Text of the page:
Monday, March 1, 2021

2021 Business Predictions: Thal Vasishta, Director and Business Immigration Solicitor at Paragon Law

It’s that time of year, when Business Link Magazine invites the region’s business leaders to offer up their predictions for the year ahead. 

It has become something of a tradition, given that we’ve been doing this now for over 30 years.

Here we speak to Thal Vasishta, Director and Business Immigration Solicitor at Paragon Law.

In the poem, The Second Coming Yeats says: “The best lack all conviction, whilst the worst are filled with passionate intensity.”

This has been starker now than at any other time, be it our political leaders or a conspiracy theorist, the worst elements in our society have hijacked the mic and with passionate intensity attempted to polarise people with disinformation, putting our collective future at risk.

Recent events as far back as the Brexit debate through to more recently George Floyd, the US election and most recently the Capitol Hill protest has brought us to an inflection point. We have all had enough of Twitter narcissism.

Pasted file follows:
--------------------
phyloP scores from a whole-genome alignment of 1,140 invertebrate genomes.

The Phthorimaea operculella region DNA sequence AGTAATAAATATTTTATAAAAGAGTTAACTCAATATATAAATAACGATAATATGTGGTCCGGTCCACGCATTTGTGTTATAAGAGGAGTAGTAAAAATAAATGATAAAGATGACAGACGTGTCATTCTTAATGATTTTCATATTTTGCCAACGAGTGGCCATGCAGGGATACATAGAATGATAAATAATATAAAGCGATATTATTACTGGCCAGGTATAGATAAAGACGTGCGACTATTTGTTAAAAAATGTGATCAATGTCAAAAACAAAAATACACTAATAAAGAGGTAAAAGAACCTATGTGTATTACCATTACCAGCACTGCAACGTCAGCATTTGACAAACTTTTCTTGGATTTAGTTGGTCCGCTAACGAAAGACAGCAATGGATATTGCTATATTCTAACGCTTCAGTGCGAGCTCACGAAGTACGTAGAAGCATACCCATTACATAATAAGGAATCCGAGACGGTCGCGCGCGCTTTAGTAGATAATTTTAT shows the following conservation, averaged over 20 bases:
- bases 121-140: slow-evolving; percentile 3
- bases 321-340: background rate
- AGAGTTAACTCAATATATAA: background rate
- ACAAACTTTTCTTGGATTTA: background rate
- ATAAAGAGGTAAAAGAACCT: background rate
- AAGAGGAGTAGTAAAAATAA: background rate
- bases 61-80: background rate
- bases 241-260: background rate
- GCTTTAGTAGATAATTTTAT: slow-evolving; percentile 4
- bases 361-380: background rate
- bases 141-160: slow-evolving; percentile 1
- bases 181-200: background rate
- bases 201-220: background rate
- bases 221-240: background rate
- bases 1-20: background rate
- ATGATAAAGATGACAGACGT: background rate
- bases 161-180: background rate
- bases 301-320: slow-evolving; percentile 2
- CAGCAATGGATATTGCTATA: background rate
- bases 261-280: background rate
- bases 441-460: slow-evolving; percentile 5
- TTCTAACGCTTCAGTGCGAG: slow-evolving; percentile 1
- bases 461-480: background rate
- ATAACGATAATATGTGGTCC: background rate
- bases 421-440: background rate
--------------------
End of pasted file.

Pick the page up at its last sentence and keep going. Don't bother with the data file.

Where we go from here in 2021 will be interesting but I hope it will be a place where humanity raises its collective consciousness. As businesses, we will need to raise our game and have a greater duty of care to protect our communities from this noise.

It was interesting to read Boris Johnson say that once the Coronavirus is behind us that people will ‘flock back to the office’. I do not believe so. Professional services have shown that we can get business done whilst sitting at home and the office will be used as a space for connection with colleagues, collaboration and who would have thought it in 2019, a place to have a break from home!

Finally, global mobility will once again be on the rise in 2021 as Covid-19 restrictions ease. UK businesses will begin to adapt to the changes in the labour market caused by European free movement ending and the requirements of a skilled worker licence to hire talent from abroad.

Whilst 2021 promises a return to something more like normality, it is still a way off yet. There is hard work ahead of us if we are to emerge strongly from the pandemic, both in terms of business and our collective future as a country.

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